15. jimhaz

    [Provided you invest in the right things]

    and this excludes recurrent expenditure, namely everything this website would want implemented (excluding perhaps renewable energy over a longer cycle).

    Importantly to me this includes education, health, childcare. I know people like to regard additional public education spending in particular as an investment, but I suspect the link is tenuous above a certain level – giving a return of less than a dollar for each additional dollar spent. It is not going to create enough jobs to cover the cost.

    Perhaps this is why private schools supposedly don’t do any better than public overall (which I suspect is another furphy).

    [will bring a far greater return than the miniscule interest it would cost]

    Yep, 16b now rising to 30b on current interest rates. If interest rates doubled in the next 5 years of spending, then the interest bill could rise to over 50b per annum.

    To me Mosler is a crank and you’ve all fallen under the spell of his wishful thinking. In any case it is irrelevant as there is no chance of either the LNP or ALP paying any attention to this theory.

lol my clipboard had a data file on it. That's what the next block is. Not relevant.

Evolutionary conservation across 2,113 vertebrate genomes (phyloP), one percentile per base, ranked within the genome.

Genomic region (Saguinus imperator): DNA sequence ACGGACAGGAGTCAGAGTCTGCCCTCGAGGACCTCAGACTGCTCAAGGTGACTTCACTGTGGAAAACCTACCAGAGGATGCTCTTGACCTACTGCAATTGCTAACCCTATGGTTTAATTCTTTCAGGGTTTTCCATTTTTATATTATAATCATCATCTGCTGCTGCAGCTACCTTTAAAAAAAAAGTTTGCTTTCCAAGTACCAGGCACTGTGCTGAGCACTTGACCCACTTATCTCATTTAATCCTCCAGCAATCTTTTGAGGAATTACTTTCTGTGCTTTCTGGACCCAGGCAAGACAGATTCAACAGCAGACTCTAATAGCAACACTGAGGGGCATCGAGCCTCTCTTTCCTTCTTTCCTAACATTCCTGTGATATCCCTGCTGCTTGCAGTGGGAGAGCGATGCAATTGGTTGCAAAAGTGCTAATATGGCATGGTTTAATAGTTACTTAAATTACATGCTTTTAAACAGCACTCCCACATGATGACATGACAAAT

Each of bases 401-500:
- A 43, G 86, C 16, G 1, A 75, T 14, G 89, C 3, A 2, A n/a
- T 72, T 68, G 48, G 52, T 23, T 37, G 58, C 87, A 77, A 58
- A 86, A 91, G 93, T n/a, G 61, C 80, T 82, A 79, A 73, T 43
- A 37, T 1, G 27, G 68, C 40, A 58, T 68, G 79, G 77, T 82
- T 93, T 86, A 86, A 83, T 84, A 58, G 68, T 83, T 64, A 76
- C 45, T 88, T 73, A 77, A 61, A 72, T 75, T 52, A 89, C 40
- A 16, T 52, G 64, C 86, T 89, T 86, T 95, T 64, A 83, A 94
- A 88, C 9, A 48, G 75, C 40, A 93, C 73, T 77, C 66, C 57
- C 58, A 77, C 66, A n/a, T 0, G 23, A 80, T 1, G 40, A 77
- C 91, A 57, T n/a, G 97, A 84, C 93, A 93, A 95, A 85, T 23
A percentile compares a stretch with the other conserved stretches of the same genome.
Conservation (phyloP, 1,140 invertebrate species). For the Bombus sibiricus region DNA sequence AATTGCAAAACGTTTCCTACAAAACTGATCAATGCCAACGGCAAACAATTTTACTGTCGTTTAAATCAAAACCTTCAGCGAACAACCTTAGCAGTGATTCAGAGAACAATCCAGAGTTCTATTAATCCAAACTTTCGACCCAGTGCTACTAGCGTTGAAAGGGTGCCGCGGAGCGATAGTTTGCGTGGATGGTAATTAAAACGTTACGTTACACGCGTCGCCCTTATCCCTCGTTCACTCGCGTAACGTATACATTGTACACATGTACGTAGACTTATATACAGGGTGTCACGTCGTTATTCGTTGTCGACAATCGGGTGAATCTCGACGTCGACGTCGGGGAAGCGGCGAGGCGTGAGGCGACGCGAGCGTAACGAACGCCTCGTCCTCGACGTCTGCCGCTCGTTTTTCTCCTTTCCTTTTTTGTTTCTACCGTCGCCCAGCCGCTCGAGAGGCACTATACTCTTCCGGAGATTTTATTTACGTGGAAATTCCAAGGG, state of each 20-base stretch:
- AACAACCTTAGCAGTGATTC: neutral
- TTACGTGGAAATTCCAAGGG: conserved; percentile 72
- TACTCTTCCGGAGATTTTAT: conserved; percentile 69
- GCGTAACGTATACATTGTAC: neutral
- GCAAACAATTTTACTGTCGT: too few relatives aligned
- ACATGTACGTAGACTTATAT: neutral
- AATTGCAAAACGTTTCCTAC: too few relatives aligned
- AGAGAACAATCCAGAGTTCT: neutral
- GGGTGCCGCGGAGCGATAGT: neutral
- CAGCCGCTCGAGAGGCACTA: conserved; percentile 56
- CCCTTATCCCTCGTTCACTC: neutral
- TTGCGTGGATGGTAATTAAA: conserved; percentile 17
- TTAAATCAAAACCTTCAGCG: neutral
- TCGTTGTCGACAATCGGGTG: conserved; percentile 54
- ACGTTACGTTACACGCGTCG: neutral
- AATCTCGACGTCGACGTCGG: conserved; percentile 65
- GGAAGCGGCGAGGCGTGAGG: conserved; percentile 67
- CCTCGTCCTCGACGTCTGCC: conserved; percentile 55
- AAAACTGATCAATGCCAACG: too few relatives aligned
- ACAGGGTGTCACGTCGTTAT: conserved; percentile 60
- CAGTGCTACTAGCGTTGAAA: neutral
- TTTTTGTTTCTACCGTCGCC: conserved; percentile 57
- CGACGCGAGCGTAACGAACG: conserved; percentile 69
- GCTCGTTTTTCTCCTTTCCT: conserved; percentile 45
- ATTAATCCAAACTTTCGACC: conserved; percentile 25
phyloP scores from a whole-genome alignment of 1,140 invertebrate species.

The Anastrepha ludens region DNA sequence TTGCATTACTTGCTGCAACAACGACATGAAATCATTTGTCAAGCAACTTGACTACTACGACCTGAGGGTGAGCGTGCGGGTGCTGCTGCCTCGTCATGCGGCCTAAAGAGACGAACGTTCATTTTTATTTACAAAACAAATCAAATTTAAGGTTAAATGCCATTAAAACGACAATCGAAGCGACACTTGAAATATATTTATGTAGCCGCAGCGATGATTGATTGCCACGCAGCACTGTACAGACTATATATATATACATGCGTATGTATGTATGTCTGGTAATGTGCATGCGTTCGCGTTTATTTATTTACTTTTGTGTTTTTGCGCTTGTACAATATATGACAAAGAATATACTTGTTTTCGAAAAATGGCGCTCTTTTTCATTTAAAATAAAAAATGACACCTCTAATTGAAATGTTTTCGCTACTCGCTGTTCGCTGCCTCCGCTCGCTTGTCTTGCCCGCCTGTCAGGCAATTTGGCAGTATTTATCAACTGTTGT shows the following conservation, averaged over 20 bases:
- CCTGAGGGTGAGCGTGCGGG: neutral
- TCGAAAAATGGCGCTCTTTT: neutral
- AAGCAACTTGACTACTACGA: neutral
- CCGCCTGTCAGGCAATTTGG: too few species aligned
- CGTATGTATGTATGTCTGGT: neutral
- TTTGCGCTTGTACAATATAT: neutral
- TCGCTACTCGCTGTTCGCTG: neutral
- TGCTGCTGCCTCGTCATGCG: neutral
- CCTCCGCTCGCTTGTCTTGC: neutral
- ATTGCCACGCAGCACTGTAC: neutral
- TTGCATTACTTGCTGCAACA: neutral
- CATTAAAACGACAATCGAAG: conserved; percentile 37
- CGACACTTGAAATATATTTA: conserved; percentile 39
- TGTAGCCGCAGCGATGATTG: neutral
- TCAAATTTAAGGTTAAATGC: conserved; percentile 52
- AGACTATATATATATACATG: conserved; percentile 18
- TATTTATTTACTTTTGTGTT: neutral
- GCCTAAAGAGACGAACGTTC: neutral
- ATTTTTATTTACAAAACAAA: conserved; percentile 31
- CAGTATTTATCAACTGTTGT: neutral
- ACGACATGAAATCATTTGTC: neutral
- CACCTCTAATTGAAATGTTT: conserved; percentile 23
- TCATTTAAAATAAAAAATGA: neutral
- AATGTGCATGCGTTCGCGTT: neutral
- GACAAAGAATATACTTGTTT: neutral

16. Möbius Ecko

    “So, I’m trying to figure out how the next gen benefits from all this?”

    Troy Prideaux because things like infrastructure, health, education, security, environment, science, arts etc. are all long term investments over many generations, some that depreciate, some that appreciate and some that give returns. Neglect them as Howard did and then future generations have to repair and rebuild at a greater cost, but it will still be deficit spending created by the government. That still doesn’t give any government the right to ideologically neglect and cut those things now in the hope some future government will repair what it has destroyed, or worse farm out those things to private enterprise where profit comes ahead of all other considerations.

  17. Neil of Sydney

    A large proportion is also held by Australian superannuation funds and cash management funds.

    Think about that for a moment. A good slice of that $1 billion of interest paid by the government each month goes to benefit ordinary Australians saving for retirement.

    Bit deceitful. The largest proportion is held by foreigners. Something like 70% i believe which means $700M leaves the country every month never to return.

    It annoys when people compare our debt to other countries. Japan, USA, Western Europe can fund the majority of their debt from their own people. They all have large companies like Toyota, Sony, Apple, Ford, Ciba Gigy etc who can plonk their savings in govt bonds. We don’t have companies like that.

  18. Pingback: The Myth of Inter-generational Debt | THE VIEW FROM MY GARDEN

  19. totaram

    “Bit deceitful. The largest proportion is held by foreigners. Something like 70% i believe which means $700M leaves the country every month never to return.”